Anthropologist Ellen Dissanayke uses the term ‘making special’ in her book ‘Homo Aestheticus: Where art comes from and why’ arguing that art is central to human evolutionary adaption. The act of making special, a creative act, is a human behaviour that enables participants to grasp and reinforce what is important to their cognitive world. [2]

I wonder what kind of knowledge is being invoked here.

Art educator Richard Hickman develops the idea of making special.

‘There are many who do not consider themeselves to be artists, but exhibit all of the tendencies which artists often display: a passionate desire for creating something which looks good and feels right – something which has particular significance, whether it be a birthday cake, a garden, or a hairstyle. In such activities intuition, expression, skill and a consideration of aesthetic form – all attributes of artistic activity – are considered important. What everyone needs is the opportunity to create something of aesthetic significance, that is something which has meaning for the person who created it. The term which I prefer then is ‘creating aesthetic significance’. ‘ Creating’ because of the word’s association with creativity and inventiveness, concepts which have particular resonance when talking about human development; ‘aesthetic’ because because we are concerned with the senses, while ‘significance’ is associated with meaning and ‘signs’ which are highly expressive and invite attention. I am not aware of any culture in the history of mankind which does not create aesthetic significance.’ [3]

‘Intuition, expression, skill, aesthetic form’ – I wonder what kind of knowledge is being invoked here and how will it interact with knowledge of existing musical practices? It is the creative management of this interaction, which will include the judicious selection of what is placed before pupils, that requires the teacher to exercise great responsibility.

The call then is to give dignity to creativity within the curriculum at all ages and stages and to see it as co-habiting with multi-varied forms of knowing lest the calls for a ‘knowledge-based curriculum’ become a destructive dogma.


[1] For a valuable discussion of closed and open concepts see Goehr, L. (2007) The Imaginary Museum of Musical Works: An essay in the philosophy of music, Oxford University Press pp. 90 n.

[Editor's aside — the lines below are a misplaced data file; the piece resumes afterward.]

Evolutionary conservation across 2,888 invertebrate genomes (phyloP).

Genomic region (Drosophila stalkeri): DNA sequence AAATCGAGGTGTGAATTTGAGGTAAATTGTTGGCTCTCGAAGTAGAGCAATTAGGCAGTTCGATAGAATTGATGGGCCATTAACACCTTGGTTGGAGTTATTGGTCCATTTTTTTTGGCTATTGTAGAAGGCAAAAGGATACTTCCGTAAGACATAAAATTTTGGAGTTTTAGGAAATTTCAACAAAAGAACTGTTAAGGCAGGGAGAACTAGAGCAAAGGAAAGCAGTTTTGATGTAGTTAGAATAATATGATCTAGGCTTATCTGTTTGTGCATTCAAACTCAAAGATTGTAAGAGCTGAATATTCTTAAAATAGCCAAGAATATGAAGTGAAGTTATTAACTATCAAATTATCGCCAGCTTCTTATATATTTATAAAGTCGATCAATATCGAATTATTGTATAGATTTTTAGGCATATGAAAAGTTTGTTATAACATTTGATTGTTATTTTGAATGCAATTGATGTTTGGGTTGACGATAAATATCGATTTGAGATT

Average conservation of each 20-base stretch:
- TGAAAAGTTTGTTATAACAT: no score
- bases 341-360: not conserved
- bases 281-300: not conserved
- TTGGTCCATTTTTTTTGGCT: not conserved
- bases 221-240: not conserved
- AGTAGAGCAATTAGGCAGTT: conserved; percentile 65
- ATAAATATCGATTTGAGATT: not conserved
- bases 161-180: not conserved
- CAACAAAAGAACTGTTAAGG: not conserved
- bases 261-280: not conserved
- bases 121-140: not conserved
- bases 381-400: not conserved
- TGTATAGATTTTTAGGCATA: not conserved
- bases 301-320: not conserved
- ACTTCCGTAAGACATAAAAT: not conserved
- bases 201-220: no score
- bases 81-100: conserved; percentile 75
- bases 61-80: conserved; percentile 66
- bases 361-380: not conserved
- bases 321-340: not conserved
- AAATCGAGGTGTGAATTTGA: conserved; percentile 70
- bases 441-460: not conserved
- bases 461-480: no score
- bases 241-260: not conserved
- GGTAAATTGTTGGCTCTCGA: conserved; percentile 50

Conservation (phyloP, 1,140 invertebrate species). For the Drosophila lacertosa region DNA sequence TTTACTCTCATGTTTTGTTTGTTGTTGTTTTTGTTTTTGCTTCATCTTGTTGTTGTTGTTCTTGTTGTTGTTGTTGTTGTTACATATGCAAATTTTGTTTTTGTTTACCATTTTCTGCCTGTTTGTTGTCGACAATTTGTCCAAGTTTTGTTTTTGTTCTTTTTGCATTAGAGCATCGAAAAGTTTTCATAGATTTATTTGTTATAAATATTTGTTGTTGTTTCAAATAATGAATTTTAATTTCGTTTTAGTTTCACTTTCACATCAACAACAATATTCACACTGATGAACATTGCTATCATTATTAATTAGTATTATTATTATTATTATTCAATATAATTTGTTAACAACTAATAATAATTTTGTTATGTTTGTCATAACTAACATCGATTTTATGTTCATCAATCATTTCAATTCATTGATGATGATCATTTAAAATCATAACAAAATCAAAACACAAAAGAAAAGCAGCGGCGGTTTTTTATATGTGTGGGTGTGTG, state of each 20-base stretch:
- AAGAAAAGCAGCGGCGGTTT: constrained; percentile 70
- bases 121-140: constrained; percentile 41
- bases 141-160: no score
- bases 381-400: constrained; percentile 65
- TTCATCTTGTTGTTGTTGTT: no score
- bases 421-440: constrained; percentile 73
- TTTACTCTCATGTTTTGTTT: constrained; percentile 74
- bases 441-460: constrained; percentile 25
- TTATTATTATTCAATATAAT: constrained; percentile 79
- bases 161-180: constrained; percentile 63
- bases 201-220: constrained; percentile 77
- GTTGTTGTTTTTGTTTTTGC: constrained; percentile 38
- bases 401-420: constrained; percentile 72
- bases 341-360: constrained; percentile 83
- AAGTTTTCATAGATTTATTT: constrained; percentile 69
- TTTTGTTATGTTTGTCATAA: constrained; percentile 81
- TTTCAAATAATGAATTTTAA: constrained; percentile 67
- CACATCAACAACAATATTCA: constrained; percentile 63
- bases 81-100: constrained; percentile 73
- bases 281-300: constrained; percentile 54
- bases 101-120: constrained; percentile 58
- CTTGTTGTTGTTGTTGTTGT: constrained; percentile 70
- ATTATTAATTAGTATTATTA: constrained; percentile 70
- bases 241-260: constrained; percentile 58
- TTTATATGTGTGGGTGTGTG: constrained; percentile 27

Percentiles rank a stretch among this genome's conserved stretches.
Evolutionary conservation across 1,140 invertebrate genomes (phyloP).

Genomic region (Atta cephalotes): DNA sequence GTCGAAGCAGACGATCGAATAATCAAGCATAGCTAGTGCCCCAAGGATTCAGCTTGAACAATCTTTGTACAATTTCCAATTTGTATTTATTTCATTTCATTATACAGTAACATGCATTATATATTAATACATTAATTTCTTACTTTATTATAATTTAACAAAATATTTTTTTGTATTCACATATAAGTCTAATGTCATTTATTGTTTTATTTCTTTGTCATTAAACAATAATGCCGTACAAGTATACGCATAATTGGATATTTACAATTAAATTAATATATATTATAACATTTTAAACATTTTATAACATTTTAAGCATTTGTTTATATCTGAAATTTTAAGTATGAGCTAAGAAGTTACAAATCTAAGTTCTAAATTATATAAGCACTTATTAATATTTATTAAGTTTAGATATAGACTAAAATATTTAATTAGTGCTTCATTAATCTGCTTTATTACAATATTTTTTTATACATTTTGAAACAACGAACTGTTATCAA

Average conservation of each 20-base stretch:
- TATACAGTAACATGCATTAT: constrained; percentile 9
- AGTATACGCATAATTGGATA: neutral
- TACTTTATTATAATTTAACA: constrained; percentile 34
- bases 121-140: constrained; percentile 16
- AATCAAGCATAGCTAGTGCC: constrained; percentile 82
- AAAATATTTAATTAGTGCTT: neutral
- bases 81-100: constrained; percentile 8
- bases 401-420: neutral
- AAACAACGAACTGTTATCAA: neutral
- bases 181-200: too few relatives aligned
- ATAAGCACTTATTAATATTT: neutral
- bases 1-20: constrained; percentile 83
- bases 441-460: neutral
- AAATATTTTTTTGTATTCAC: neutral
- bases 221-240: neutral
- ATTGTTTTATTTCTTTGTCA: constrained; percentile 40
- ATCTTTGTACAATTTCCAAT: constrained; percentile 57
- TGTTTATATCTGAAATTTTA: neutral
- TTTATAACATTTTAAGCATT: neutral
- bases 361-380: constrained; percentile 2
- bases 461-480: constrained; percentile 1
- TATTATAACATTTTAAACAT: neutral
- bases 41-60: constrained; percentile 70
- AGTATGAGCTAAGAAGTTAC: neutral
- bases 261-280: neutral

A full overview of the idea of creativity can be found in Pope, R. (2010) Creativity: Theory, History, Practice. Routledge.

[2] Dissanayake, E. (1999) Homo Aestetheticus: Where art comes from and why, University of Washington Press.

[3] Hickman, R. (2005) Why we make art and why it is taught. Intellect Books, pp 103-103.





Why is learning from music classroom examples so difficult?

Randall Allsup, writing about laboratory learning says:

‘To illustrate what I mean by a musical laboratory, I offer some insights from my own practice. Yet I share Estelle Jorgensen’s caution that in reimagining practice it is ”easy to slip into a descriptive mode and address only literal situations in schools …. when teachers hear situations described that they believe do not apply to them, they are inclined to dismiss the entire argument … The difficulty of using literal examples is that they are taken literally rather than figuratively.” ‘ [1]

To take examples literally rather tha figuratively is an interesting point.

So what Estelle is saying I think is that as teachers there is a tendency that we observe/fix on an example of classroom practice and respond to it literally. ‘So is this what I am being recommended to do – replicate this way of working as seen here?’

At that point we may well say, ‘but my classroom is not like that and I …’ and thus dismissal takes place and the wider value offered by the example is lost.

I think this kind of thing happens a lot in music education.

There is the extreme response ‘we couldn’t do this here’. Perhaps the teacher is simply saying ‘ I can’t see myself in this, so it’s not for me’. And I have an extreme example.

In 1980 I spent a day being introduced to the work and principles of the School’s Council Secondary Music Project. In one of the examples shown to the secondary school music teachers we observed a teacher working in a  music room that had two grand pianos. They weren’t being used. The grand pianos were no part of the teacher’s work. However, one teacher present pointed out that he would be unable to work like this as he didn’t have two grand pianos in his classroom. This needs some thinking about. He was taking what he saw very literally.

One way forward might be to treat examples of practice as case studies and to do this thoroughly. The term case study is used widely to mean simply example. But case study is much more than this. It is a unique example of a practice and not in any way generalisable or replicable. It belongs in one place and at one time. It is history.

So if a case study is to mean anything, if it is to resonate with the outsider it requires a great deal of contextual information for it to have significance and validity. For a classroom musical practice to be understood and learnt from the outsider needs to know not only general information about the uniqueness of this situation but importantly what specific constraints and freedoms allow this practice to exist.

Then I think we may be able to move from the literal to the figurative and to engage with what is being offered.


[1] Allsupp, R. (2016) Remixing the classroom: Toward an Open Philosophy of Music Education. Indiana University Press. (p.69)

And cited Jorgensen, E. (2011) Pictures of Music Education. Indiana Press. (p.14)